Higher levels of education and mobility of young people also contribute to low voter turnouts, as can a lack of general awareness of the campaign and candidates.

But Loewen said one of the biggest influencers of abysmal voting statistics among the so-called Generation Y has little to do with politics.

Young Canadians have a different set of values, Loewen said, adding they don't consider voting a duty.

"For better or for worse, people — especially young people — are less likely to think they have duties and obligations now than they did before," Loewen said.

An older generation went to the polls out of civic obligation, he said, even if they thought their votes didn't matter or they didn't like the parties.

Less than a third of 18 to 34 year olds eligible to vote in the last provincial election actually did so, Elections BC statistics state. Close to 900,000 were eligible, yet less than 275,000 turned up at the polls in 2009.

That's compared to between 55 to 72 per cent of those aged 45 to 75, the statistics state.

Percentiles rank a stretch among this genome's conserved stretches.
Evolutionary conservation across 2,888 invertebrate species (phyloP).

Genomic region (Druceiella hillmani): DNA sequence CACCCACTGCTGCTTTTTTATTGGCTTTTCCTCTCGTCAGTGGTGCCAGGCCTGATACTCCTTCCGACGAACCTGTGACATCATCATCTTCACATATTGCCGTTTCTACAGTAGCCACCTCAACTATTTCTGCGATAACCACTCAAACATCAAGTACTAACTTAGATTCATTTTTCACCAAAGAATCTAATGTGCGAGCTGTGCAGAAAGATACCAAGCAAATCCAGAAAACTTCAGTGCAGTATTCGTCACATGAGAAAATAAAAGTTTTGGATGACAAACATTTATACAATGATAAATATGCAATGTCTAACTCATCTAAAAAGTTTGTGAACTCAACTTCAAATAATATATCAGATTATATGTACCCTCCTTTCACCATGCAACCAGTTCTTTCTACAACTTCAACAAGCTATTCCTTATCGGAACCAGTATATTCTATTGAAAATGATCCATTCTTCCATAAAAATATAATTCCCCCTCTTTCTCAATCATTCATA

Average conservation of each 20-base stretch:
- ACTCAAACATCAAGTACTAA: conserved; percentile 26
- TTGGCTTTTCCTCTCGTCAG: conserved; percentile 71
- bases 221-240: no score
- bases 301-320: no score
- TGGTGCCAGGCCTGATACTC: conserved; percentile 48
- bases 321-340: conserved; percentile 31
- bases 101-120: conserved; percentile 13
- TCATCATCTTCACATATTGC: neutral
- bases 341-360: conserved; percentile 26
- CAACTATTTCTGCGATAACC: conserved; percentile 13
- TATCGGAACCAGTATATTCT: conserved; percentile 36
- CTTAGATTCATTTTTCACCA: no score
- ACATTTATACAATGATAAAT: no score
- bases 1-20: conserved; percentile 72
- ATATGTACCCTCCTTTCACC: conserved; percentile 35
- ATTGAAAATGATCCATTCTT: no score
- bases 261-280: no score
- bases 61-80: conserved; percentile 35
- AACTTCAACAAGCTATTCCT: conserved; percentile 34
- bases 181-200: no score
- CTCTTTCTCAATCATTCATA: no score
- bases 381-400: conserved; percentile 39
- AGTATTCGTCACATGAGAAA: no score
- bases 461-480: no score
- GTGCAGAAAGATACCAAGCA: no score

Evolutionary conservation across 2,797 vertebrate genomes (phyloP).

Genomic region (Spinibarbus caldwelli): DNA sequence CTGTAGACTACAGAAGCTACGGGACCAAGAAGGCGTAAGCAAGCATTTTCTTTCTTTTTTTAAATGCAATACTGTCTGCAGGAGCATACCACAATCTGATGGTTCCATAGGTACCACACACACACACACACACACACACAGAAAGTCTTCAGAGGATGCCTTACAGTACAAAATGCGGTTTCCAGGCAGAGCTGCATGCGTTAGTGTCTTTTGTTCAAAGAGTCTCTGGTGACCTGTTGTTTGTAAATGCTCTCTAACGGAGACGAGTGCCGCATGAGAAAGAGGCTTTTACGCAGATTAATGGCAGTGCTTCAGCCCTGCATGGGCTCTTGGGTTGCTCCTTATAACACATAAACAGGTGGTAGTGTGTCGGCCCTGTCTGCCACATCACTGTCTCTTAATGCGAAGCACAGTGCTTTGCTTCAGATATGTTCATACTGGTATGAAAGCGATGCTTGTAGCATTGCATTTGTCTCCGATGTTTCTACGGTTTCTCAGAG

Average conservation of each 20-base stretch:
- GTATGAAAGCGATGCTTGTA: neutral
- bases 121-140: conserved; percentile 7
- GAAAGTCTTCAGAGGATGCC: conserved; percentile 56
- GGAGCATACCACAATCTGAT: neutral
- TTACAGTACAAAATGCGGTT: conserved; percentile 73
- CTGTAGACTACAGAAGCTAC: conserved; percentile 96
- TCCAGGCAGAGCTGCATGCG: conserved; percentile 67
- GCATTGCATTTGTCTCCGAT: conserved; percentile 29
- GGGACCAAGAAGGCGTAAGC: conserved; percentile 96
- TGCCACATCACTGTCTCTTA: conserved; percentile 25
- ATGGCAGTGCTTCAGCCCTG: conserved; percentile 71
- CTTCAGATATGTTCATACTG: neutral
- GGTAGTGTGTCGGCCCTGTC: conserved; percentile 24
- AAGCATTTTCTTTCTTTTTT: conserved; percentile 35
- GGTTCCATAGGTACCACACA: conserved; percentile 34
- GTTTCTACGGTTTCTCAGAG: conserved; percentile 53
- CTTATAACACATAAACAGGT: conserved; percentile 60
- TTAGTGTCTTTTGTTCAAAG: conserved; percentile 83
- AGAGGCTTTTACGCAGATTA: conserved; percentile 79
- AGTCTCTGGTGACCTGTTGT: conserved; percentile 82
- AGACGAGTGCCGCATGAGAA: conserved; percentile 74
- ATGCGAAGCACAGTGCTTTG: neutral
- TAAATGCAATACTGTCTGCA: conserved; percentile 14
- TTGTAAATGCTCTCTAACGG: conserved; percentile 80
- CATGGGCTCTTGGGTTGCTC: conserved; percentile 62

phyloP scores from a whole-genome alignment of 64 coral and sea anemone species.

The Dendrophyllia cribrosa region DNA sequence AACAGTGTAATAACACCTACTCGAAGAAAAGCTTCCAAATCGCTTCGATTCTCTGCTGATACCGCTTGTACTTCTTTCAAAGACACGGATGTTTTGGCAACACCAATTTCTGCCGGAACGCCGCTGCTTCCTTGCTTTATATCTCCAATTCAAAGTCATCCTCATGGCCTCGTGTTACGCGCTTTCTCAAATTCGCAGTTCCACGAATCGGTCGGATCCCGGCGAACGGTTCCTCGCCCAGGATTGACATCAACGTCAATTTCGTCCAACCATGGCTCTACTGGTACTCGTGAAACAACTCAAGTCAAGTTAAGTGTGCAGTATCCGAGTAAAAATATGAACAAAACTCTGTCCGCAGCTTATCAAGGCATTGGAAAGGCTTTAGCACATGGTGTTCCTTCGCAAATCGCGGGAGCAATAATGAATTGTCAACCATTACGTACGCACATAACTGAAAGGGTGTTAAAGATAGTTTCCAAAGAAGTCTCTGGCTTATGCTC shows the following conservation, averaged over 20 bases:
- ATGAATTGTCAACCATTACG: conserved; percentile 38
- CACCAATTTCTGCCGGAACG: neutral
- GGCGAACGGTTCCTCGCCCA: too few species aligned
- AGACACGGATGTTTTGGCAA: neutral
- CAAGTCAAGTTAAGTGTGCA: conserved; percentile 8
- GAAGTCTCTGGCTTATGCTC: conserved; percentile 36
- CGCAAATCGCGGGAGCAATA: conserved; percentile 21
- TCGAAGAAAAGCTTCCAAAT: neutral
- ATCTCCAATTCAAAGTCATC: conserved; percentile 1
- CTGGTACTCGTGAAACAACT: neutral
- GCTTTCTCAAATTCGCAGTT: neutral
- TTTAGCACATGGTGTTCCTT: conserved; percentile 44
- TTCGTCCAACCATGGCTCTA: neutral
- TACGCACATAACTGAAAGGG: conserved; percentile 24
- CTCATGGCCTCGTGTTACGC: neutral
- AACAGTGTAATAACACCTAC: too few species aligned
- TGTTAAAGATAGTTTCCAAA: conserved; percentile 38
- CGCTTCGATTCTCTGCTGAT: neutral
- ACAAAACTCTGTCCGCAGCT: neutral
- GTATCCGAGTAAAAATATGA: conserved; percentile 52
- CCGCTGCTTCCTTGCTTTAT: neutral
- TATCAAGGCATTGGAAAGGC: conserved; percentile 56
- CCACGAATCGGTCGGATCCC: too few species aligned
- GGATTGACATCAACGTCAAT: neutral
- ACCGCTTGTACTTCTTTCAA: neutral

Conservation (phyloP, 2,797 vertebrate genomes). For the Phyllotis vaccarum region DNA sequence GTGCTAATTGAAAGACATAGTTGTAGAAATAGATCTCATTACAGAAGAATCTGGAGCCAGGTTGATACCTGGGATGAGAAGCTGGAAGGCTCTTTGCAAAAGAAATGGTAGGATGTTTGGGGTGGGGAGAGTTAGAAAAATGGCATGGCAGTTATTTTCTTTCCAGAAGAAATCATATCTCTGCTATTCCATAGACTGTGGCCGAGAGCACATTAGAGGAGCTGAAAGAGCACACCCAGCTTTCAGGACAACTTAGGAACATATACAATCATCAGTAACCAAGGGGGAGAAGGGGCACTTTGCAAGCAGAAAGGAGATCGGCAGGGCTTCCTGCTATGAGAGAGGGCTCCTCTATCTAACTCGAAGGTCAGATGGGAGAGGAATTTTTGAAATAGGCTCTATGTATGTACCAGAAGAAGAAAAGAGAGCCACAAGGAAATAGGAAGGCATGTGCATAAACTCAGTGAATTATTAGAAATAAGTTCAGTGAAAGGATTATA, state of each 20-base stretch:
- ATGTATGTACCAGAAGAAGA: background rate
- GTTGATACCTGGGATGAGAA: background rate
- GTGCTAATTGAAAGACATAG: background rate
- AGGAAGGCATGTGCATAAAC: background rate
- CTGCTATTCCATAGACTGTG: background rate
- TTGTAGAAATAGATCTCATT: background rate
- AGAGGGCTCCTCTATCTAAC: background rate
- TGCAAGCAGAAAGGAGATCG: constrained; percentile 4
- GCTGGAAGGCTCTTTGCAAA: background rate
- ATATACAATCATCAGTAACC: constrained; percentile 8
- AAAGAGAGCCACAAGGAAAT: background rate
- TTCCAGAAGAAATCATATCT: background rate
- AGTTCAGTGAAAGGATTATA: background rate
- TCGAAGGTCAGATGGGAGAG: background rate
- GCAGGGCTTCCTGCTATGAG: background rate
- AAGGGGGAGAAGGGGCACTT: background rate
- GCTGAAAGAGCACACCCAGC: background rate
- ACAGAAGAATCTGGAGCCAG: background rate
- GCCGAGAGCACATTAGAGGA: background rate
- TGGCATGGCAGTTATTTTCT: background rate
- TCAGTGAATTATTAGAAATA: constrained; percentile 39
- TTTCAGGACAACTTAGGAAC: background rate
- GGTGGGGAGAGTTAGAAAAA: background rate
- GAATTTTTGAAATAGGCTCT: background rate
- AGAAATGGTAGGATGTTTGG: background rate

When it comes to government policy, the votes talk, Loewen said.

"There's a good reason why they pay more attention to older citizens. They matter more at election time."

But Johnson is doing her best to change that.

"I think that if people got more involved, then they would realize it's not a scary place," Johnson said.

"The government is yours and your parents and you own it. And you have every right to be involved and you should be ... it's really important to me that young people get out and vote."

With that, Johnson holds up her blue candidate poster and returns to work — practice for her own campaign.